Territorians have woken up to the prospect of a potential minority government and the return of a viable opposition party after vote counting was suspended on Saturday night.
- The Labor Party still has a chance of forming government in its own right
- The CLP leader has declared her party “was back” after an improved 2020 showing
- The electorate widely dismissed the newly formed Territory Alliance party
The Labor Party is tipped to win a second term in office, while the Country Liberal Party, once the Northern Territory’s commanding political force, has regained the confidence of voters in some of the seats it lost at the 2016 election.
The voting results so far show a Territory electorate politically divided by its geography, with Labor tipped to win all Darwin inner-city and northern suburbs seats and the CLP tipped to pick up seats in rural Darwin, Central Australia, Katherine and Palmerston.
When counting finished on Saturday night, the ABC predicted Labor, which won 18 seats at the 2016 election, was likely to win 11 seats, two short of the 13 needed to form a majority government, with up to seven seats still in doubt across the Northern Territory.
Labor leader Michael Gunner, who looks set to return to the role of chief minister, told supporters on election night he was “very confident Labor would form the next government of the Northern Territory” and said the party was “not done winning seats yet”.
Vote counting is expected to resume at 10:00am today with the seats of Arnhem, Araluen, Barkly, Brennan, Braitling, Daly, Katherine and Namatjira hanging in the balance.
With 60.7 per cent of the vote counted, Labor is projected to win 11 seats and to form a majority would require wins in two of either Port Darwin, Daly, Fong Lim, Barkly, Arnhem or Namatjira, which are all in play for the party.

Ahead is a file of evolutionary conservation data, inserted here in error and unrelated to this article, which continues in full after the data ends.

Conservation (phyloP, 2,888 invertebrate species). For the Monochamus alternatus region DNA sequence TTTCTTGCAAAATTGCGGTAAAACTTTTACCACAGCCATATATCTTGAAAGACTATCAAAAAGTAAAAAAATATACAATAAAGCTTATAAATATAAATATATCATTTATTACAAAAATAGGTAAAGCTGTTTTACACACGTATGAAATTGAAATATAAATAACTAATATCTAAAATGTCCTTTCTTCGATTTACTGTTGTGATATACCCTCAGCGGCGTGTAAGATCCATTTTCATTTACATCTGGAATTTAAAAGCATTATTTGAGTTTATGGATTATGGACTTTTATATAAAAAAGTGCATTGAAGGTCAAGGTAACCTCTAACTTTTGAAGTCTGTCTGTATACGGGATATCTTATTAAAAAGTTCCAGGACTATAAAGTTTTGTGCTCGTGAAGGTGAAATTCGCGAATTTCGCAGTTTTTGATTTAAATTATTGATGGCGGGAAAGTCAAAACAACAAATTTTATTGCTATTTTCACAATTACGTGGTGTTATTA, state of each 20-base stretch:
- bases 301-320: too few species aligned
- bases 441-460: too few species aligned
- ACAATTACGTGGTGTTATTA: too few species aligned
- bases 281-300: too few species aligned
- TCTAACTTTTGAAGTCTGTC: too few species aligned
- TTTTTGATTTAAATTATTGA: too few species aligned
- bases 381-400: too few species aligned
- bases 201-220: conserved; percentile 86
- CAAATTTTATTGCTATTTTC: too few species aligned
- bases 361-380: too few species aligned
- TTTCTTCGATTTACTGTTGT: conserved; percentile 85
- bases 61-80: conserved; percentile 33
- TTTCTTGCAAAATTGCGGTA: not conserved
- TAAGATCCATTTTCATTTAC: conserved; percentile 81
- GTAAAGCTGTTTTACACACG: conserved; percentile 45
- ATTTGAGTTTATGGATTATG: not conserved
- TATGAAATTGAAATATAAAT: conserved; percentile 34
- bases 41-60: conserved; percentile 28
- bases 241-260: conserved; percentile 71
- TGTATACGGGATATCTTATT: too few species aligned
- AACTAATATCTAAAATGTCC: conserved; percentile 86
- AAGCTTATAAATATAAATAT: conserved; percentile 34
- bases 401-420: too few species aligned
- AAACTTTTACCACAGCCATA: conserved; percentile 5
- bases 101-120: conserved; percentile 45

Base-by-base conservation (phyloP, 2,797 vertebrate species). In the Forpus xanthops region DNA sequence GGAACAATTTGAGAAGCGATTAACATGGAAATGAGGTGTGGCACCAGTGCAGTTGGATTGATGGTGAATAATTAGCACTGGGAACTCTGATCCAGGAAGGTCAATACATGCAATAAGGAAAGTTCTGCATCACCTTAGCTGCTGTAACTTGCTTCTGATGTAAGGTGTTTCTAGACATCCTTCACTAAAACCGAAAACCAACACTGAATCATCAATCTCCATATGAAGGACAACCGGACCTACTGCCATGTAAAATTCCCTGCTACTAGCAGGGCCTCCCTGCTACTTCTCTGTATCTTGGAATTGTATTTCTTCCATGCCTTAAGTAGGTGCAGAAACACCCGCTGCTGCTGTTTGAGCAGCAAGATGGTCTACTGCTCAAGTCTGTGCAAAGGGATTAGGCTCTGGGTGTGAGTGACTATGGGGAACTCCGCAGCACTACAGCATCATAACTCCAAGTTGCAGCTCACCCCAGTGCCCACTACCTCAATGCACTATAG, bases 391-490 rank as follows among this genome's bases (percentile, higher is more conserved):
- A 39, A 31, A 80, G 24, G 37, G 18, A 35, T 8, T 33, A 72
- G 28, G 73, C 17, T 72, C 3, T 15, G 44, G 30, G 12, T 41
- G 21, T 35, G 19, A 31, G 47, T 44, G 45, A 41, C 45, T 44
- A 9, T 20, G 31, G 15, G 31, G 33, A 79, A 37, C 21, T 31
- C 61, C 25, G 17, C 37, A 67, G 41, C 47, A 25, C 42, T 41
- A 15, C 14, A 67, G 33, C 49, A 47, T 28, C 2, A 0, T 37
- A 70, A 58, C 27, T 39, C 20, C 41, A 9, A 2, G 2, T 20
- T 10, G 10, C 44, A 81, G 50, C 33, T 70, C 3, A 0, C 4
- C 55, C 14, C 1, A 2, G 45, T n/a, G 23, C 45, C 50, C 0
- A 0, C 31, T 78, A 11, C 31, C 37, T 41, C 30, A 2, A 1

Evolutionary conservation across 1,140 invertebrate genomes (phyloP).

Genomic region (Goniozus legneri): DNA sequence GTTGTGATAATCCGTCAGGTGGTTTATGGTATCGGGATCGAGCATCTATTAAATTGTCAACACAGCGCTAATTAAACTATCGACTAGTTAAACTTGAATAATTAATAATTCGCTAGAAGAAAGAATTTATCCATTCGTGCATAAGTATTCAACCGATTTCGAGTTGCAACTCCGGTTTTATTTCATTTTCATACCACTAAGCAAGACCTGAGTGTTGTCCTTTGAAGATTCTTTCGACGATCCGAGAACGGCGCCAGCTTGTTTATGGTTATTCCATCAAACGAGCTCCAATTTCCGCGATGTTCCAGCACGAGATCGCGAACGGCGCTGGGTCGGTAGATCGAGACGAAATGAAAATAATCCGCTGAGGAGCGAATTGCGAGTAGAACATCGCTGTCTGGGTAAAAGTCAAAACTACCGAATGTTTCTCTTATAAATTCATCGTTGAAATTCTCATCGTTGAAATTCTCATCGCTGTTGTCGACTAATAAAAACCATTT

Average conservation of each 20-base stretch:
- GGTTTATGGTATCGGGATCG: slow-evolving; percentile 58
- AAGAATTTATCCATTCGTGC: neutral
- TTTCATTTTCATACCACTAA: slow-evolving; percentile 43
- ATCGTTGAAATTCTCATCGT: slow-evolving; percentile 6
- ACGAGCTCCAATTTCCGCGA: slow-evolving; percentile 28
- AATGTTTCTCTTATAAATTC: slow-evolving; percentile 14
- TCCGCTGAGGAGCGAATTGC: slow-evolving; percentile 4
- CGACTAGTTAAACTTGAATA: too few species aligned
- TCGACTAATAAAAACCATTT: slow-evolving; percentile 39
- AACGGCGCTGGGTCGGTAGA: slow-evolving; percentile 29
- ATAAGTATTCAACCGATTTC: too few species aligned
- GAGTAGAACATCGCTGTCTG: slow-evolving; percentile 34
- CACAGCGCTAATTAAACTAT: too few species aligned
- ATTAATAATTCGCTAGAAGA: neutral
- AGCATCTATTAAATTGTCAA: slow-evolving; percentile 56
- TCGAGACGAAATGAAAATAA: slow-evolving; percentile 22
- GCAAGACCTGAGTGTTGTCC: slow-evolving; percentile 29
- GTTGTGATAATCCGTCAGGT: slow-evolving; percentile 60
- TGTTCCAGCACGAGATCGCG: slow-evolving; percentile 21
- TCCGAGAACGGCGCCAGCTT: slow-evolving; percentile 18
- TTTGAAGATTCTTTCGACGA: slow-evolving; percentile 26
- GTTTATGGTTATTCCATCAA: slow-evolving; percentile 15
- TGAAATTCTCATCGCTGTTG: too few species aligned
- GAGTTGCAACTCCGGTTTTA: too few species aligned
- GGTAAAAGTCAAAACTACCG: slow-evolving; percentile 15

If Labor cannot form government in its own right, it may need the support of at least one of two independents who have been voted into Parliament — the returning Member for Mulka in Arnhem Land Yingiya Guyula and former speaker Kezia Purick.
Independent candidate for Arnhem Ian Gumbula, who is currently ahead after preferences in the seat with 47.4 per cent of the vote counted, could also join the balance-of-power independents if he upsets the Labor incumbent and Minister for Education and Aboriginal Affairs Selena Uibo.
Both Yinguya Guyula and Ian Gumbula, who have supported one another’s election campaigns and pledged to work together on Indigenous community justice initiatives, could present a united front at the bargaining table if Labor cannot reach the magic number of 13 seats.
The Government may also be forced to negotiate with Ms Purick, the former speaker who resigned from the role in June following the Northern Territory ICAC’s finding she had engaged in corrupt conduct.
Ms Purick has denied any wrongdoing and despite the adverse finding is set to comfortably retain her rural Darwin seat of Goyder.
The Northern Territory last fell under a minority government back in 2009 when the resignation of Alison Anderson from the then Labor government saw the balance of power fall into former independent MLA Gerry Wood’s hands.
With the Labor Party struggling to hold on to a majority and the CLP regaining traction in Palmerston and the bush, a newly formed Labor government will face a strengthened opposition over its next term.
The CLP was wiped out at the 2016 election, winning only two seats — a result that left a rare power imbalance in Parliament.
But this election the CLP party has clawed back respectability in the electorate and is tipped to win, by ABC projections, up to six seats.
CLP Leader Lia Finocchiaro declared “the CLP is back” on Saturday night despite the party’s election loss.
Ms Finocchiaro said her party’s campaign, which was defined by attacks on the Gunner Government’s record on the economy and crime, had reconnected the CLP with its voter base.
“We have rebuilt and we have strengthened our resolve, because the Territory needs us,” Ms Finocchiaro said.
“It needs the Country Liberal Party to be that strong conservative voice for people right across the Northern Territory.”
The election also saw new party Territory Alliance fail in its bid to enter the Northern Territory’s political mainstream, with Robyn Lambley in Araluen the only one of the party’s three sitting members with a chance to retain their seat.
The result was an emphatic rejection of party leader and former CLP chief minister Terry Mills, who was trounced in the seat of Blain where he will finish last.
Territory Alliance was tipped to splinter the conservative vote, but offered a mix of policies, including a progressive anti-fracking platform, which voters largely baulked at.